Discussion Topic

Let your adult kid do their thing

Posted on 05/22/13, 02:22 pm
Good article I would like to share with you,,,,kind of gives a good insight on how we want our children to be but are not,,,just a part of it that related to me and DH in our situation of the estrangement,,,backing off does help and no contact...we found there was more to the story than our ES/DS being manipulated.. he was/is ashamed of his life...

Here is an excerpt:
Son does not have a relationship with his family because apparently his wife is pulling him away from his family. Well hello! Isn’t he deciding to agree with this woman? Isn’t he saying, OK, I am not going to be in a relationship with my family because you, partner, have asked me. Father, you can’t change that. You can say, “Please have a relationship with me. Please do not stay away from me.” But there must be an agreement there, and there’s nothing you can do to control. And you can be as concerned as you want, but that concern and that worry are hurting you. So, parents who are overly concerned about their adult children, what they are doing is not taking care of their own lives. And they’re using their children as a way to avoid dealing with their own lives. I want you to deal with your own life.

http://www.visualizationworks.com/a...
Showing 1 - 10 of 12 Replies
  • Reply #1 05/22/13  3:13pm
    I've always let me children (adult or not) do what they wanted to do. I am not in the world to limit anyone. I encouraged their independence. Now they are independent, well educated and well positioned, so that worked. Perhaps my children needed something different.
  • Reply #2 05/22/13  4:24pm
    I think there is merit in what she is saying.. to a point. I read the article and both of her examples apply to myself and DH!.. we have an ES and a recovering addict daughter. When it's a matter of life and death it is not so easy to walk away, even though we know the odds are against her recovery. But without our support she absolutely will not make it. As it is, we are constantly learning and changing our old approaches that have not worked and have only enabled her. It is very hard to do in practice, because it takes a lot of energy. Today I can say that we confronted the irresponsibility once again, and are back on track. I see her moving toward a better future but it takes confrontation and consistency...

    we also encouraged our kids to shoot for the moon, unfortunately some kids just aren't cut out for that and we should have seen it earlier.. but glad we have a second chance to see her for what she really is, both her strengths and weaknesses, and I feel quite sure she will be okay as we eventually are not in the picture anymore.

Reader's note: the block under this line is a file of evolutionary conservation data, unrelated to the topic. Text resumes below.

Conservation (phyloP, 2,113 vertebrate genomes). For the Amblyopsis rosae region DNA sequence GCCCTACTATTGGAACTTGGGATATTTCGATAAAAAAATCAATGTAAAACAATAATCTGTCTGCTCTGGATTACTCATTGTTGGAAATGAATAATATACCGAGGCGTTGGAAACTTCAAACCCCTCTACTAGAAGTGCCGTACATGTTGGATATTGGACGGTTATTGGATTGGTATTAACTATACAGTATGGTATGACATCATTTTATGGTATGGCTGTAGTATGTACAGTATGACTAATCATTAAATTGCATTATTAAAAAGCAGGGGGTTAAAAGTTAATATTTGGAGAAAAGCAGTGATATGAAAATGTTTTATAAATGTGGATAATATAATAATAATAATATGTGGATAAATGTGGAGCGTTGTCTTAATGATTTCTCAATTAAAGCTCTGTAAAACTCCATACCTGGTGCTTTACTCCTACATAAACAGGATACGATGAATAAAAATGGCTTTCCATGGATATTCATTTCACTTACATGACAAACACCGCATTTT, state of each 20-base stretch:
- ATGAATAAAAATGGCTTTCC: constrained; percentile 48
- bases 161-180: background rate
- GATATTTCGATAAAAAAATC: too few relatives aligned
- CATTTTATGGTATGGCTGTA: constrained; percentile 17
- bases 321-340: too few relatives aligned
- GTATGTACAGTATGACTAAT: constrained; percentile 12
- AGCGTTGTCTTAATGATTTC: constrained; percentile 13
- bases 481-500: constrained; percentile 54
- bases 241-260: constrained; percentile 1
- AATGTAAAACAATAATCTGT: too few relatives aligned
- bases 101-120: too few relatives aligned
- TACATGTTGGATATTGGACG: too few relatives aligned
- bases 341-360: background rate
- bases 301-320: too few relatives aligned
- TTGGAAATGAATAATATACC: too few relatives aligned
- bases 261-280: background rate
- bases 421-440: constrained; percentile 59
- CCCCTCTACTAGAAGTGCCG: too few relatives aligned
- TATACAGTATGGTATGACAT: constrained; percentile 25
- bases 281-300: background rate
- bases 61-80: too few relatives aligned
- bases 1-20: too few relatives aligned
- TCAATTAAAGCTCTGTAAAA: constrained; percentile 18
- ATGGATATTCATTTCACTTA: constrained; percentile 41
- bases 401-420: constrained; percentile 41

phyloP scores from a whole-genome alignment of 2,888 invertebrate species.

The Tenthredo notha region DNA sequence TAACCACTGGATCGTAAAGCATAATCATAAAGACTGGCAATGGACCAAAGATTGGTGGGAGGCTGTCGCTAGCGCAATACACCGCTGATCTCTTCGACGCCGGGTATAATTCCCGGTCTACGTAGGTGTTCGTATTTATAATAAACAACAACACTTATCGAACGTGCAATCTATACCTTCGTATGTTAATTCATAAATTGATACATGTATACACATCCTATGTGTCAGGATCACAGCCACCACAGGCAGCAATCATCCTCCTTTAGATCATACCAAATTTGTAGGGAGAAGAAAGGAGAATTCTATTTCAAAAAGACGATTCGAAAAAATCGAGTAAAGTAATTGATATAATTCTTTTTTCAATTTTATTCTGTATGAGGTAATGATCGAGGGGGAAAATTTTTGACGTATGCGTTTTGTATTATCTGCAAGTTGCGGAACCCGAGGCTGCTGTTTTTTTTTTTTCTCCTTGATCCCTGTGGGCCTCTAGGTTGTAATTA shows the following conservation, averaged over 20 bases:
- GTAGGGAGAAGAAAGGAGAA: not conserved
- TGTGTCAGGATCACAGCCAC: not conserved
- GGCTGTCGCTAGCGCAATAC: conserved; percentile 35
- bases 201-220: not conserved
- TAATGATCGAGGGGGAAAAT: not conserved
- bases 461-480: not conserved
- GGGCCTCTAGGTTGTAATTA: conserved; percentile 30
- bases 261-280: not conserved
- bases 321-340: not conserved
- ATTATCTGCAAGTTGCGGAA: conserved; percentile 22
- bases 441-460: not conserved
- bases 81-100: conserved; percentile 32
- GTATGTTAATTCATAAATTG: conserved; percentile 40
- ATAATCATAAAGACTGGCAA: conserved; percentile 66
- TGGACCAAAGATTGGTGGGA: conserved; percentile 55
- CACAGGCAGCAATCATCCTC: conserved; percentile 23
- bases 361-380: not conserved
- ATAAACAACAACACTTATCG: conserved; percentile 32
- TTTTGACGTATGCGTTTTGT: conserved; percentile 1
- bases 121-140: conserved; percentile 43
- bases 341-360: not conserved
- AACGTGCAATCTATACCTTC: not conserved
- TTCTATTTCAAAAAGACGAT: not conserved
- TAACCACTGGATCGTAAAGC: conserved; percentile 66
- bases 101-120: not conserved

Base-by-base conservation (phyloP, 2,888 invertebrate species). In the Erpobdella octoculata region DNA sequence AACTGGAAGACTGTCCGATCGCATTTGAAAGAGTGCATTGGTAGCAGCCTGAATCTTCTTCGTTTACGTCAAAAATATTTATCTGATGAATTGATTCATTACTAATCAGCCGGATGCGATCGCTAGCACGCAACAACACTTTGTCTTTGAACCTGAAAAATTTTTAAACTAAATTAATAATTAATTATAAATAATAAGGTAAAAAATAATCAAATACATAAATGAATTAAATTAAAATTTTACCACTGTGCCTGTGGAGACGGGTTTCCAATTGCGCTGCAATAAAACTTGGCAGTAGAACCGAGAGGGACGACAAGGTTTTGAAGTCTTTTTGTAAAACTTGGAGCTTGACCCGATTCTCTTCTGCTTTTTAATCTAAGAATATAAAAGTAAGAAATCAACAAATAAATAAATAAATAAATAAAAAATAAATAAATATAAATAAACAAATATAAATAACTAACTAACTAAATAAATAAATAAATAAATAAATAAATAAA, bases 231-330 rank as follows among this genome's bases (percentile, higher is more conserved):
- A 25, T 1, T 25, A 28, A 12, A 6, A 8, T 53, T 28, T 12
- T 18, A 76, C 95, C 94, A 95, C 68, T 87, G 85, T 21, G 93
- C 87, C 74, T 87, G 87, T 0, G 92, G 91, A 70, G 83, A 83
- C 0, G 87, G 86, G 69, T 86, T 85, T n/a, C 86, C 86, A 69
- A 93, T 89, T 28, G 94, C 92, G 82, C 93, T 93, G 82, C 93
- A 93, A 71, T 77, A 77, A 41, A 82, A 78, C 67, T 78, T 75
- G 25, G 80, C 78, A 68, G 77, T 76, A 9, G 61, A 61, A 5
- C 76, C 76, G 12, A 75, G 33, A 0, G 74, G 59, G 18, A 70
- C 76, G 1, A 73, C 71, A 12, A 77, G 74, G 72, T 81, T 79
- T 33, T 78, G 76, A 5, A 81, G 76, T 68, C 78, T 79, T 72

• Reply #3 05/22/13  5:12pm
    I've never held my daughter back to satisfy my own needs but I may have been guilty in the past of wanting my ED to be closer than she was probably comfortable with. She has always been very independent where I am concerned and was much closer to her dad before he left. I take heart in believing that she seems happy with her life now
  • Reply #4 05/22/13  6:20pm
    Very good advise!! thank you!!
  • Reply #5 05/22/13  7:56pm
    i just read the article, and there is much truth in it. Norah, Kitty, Kelly, and Momtotwosons, you are all so wonderful. I too raised my daughter and praised in her in her independence.My daughter gained strength in knowing that I would always be there if she fell. I can't say that she never afforded me with the same respect. Even hospitalization and no one to drive me home, or care for me for the next 24 hours, made my Ed want to help. Never even a bowl of soup or a carnation.......never. I too take comfort in knowing she is nice to others. I am in a lot of physical pain today, very sick and can't get to the doctor today, so excuse me if my posts don't make alot of sense. Love to all
  • Reply #6 05/22/13  8:27pm
    Sheree--I am so sorry about your pain --- and many of us are too familiar with the non-visits, and callousness around illness. Last year when my younger es was living with us, my DH had a heart attack; es said he would drive right to the hospital----never showed up never bothered to even ask how his dad was.

    My older es has control issues--diagnosed---I have never been controlling of the kids---maybe I would have been if I''d been able to get away with it. I see a lot of moms of sons who control every aspect of their lives--the boys don't object, they are very compliant and respectful of their mothers.
  • Reply #7 05/22/13  10:40pm
    They really do a lot of that 'pulling away from their family' don't they?
  • Reply #8 05/23/13  11:18am
    My ex pulls mine away and away and away. It's okay what goes around comes around.
  • Reply #9 05/23/13  4:14pm
    The lesson about letting your adult kids go their own way and concentrating on taking care of myself has been a hard one for me! I raised ES to be independent, also. I think at times he didn't like that, and wants to accuse me of abandoning him. ???
  • Reply #10 05/23/13  6:54pm
    One minute we are smothering them, the next minute, we are abandoning them. There is never a win-win situation in estrangement because the rules are never the same for both parties. Our adult children have something only they can give us; and they use this as a weapon. At least if we are taking care of ourselves, we can be ready for the roller coaster when they let our grandchildren back in our lives. If this never happens at least their selfishness didn't destroy us. I seriously think about getting a treatment to erase the pain, the painful memories, but have to find a way to see the humor in that. If you erase one thing, you might lose something else very important.

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